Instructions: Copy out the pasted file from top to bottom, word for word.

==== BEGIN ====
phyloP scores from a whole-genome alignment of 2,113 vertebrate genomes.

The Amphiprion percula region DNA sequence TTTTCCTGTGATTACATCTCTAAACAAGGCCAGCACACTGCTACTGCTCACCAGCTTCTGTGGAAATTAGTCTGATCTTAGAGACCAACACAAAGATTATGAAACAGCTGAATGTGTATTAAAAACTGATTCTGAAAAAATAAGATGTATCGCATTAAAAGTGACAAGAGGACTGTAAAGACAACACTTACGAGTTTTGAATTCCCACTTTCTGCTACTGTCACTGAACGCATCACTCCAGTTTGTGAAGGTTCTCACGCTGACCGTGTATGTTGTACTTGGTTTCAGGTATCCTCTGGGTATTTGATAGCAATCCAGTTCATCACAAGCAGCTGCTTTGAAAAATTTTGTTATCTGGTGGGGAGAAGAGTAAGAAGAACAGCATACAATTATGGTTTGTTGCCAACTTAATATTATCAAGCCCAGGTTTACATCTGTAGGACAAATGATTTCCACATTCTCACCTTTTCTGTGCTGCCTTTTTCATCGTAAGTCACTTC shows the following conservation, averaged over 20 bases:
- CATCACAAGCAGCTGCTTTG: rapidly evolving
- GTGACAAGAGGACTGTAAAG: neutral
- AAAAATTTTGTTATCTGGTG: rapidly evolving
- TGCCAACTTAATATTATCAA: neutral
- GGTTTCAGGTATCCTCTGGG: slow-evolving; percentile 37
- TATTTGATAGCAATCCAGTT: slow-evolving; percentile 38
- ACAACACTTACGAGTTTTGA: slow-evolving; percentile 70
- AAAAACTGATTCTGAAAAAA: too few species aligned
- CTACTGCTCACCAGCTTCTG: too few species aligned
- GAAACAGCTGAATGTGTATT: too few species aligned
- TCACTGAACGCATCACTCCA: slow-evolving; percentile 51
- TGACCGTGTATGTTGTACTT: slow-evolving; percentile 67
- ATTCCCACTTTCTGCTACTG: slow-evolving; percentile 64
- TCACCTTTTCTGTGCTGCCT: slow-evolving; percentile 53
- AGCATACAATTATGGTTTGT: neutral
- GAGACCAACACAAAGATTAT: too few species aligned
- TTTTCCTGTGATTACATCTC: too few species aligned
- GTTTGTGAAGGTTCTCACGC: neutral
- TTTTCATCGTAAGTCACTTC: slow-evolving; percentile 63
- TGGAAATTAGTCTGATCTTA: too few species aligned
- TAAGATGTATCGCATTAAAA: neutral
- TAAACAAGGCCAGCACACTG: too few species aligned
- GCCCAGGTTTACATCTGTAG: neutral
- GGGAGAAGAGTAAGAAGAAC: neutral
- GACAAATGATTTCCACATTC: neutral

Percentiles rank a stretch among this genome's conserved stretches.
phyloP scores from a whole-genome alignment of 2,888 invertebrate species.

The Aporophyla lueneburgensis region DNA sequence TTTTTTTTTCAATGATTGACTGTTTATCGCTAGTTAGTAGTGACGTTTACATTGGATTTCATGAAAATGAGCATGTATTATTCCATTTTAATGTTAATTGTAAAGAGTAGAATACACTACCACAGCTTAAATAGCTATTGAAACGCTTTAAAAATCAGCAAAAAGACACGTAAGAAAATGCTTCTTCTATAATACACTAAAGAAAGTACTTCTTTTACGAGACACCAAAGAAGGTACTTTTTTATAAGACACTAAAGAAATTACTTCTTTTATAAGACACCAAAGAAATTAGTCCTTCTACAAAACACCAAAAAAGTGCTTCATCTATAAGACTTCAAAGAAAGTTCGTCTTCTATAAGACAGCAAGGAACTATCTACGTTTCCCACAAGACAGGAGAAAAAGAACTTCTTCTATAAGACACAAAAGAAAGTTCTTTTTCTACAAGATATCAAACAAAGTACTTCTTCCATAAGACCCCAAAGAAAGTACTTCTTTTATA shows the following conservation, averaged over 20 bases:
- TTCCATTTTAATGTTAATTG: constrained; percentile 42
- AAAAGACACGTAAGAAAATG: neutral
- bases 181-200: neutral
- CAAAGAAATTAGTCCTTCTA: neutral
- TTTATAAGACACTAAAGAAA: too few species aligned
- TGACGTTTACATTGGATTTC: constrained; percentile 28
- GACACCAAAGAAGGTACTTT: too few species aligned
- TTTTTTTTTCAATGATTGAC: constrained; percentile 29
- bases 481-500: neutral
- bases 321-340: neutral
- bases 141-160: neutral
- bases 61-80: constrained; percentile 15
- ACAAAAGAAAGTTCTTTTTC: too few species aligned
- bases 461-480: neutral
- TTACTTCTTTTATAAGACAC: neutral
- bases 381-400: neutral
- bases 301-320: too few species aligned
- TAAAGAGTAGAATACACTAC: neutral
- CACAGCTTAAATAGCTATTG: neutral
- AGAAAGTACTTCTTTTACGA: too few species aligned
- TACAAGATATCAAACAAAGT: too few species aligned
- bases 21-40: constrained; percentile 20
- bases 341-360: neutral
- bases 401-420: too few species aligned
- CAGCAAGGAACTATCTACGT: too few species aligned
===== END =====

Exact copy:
phyloP scores from a whole-genome alignment of 2,113 vertebrate genomes.

The Amphiprion percula region DNA sequence TTTTCCTGTGATTACATCTCTAAACAAGGCCAGCACACTGCTACTGCTCACCAGCTTCTGTGGAAATTAGTCTGATCTTAGAGACCAACACAAAGATTATGAAACAGCTGAATGTGTATTAAAAACTGATTCTGAAAAAATAAGATGTATCGCATTAAAAGTGACAAGAGGACTGTAAAGACAACACTTACGAGTTTTGAATTCCCACTTTCTGCTACTGTCACTGAACGCATCACTCCAGTTTGTGAAGGTTCTCACGCTGACCGTGTATGTTGTACTTGGTTTCAGGTATCCTCTGGGTATTTGATAGCAATCCAGTTCATCACAAGCAGCTGCTTTGAAAAATTTTGTTATCTGGTGGGGAGAAGAGTAAGAAGAACAGCATACAATTATGGTTTGTTGCCAACTTAATATTATCAAGCCCAGGTTTACATCTGTAGGACAAATGATTTCCACATTCTCACCTTTTCTGTGCTGCCTTTTTCATCGTAAGTCACTTC shows the following conservation, averaged over 20 bases:
- CATCACAAGCAGCTGCTTTG: rapidly evolving
- GTGACAAGAGGACTGTAAAG: neutral
- AAAAATTTTGTTATCTGGTG: rapidly evolving
- TGCCAACTTAATATTATCAA: neutral
- GGTTTCAGGTATCCTCTGGG: slow-evolving; percentile 37
- TATTTGATAGCAATCCAGTT: slow-evolving; percentile 38
- ACAACACTTACGAGTTTTGA: slow-evolving; percentile 70
- AAAAACTGATTCTGAAAAAA: too few species aligned
- CTACTGCTCACCAGCTTCTG: too few species aligned
- GAAACAGCTGAATGTGTATT: too few species aligned
- TCACTGAACGCATCACTCCA: slow-evolving; percentile 51
- TGACCGTGTATGTTGTACTT: slow-evolving; percentile 67
- ATTCCCACTTTCTGCTACTG: slow-evolving; percentile 64
- TCACCTTTTCTGTGCTGCCT: slow-evolving; percentile 53
- AGCATACAATTATGGTTTGT: neutral
- GAGACCAACACAAAGATTAT: too few species aligned
- TTTTCCTGTGATTACATCTC: too few species aligned
- GTTTGTGAAGGTTCTCACGC: neutral
- TTTTCATCGTAAGTCACTTC: slow-evolving; percentile 63
- TGGAAATTAGTCTGATCTTA: too few species aligned
- TAAGATGTATCGCATTAAAA: neutral
- TAAACAAGGCCAGCACACTG: too few species aligned
- GCCCAGGTTTACATCTGTAG: neutral
- GGGAGAAGAGTAAGAAGAAC: neutral
- GACAAATGATTTCCACATTC: neutral

Percentiles rank a stretch among this genome's conserved stretches.
phyloP scores from a whole-genome alignment of 2,888 invertebrate species.

The Aporophyla lueneburgensis region DNA sequence TTTTTTTTTCAATGATTGACTGTTTATCGCTAGTTAGTAGTGACGTTTACATTGGATTTCATGAAAATGAGCATGTATTATTCCATTTTAATGTTAATTGTAAAGAGTAGAATACACTACCACAGCTTAAATAGCTATTGAAACGCTTTAAAAATCAGCAAAAAGACACGTAAGAAAATGCTTCTTCTATAATACACTAAAGAAAGTACTTCTTTTACGAGACACCAAAGAAGGTACTTTTTTATAAGACACTAAAGAAATTACTTCTTTTATAAGACACCAAAGAAATTAGTCCTTCTACAAAACACCAAAAAAGTGCTTCATCTATAAGACTTCAAAGAAAGTTCGTCTTCTATAAGACAGCAAGGAACTATCTACGTTTCCCACAAGACAGGAGAAAAAGAACTTCTTCTATAAGACACAAAAGAAAGTTCTTTTTCTACAAGATATCAAACAAAGTACTTCTTCCATAAGACCCCAAAGAAAGTACTTCTTTTATA shows the following conservation, averaged over 20 bases:
- TTCCATTTTAATGTTAATTG: constrained; percentile 42
- AAAAGACACGTAAGAAAATG: neutral
- bases 181-200: neutral
- CAAAGAAATTAGTCCTTCTA: neutral
- TTTATAAGACACTAAAGAAA: too few species aligned
- TGACGTTTACATTGGATTTC: constrained; percentile 28
- GACACCAAAGAAGGTACTTT: too few species aligned
- TTTTTTTTTCAATGATTGAC: constrained; percentile 29
- bases 481-500: neutral
- bases 321-340: neutral
- bases 141-160: neutral
- bases 61-80: constrained; percentile 15
- ACAAAAGAAAGTTCTTTTTC: too few species aligned
- bases 461-480: neutral
- TTACTTCTTTTATAAGACAC: neutral
- bases 381-400: neutral
- bases 301-320: too few species aligned
- TAAAGAGTAGAATACACTAC: neutral
- CACAGCTTAAATAGCTATTG: neutral
- AGAAAGTACTTCTTTTACGA: too few species aligned
- TACAAGATATCAAACAAAGT: too few species aligned
- bases 21-40: constrained; percentile 20
- bases 341-360: neutral
- bases 401-420: too few species aligned
- CAGCAAGGAACTATCTACGT: too few species aligned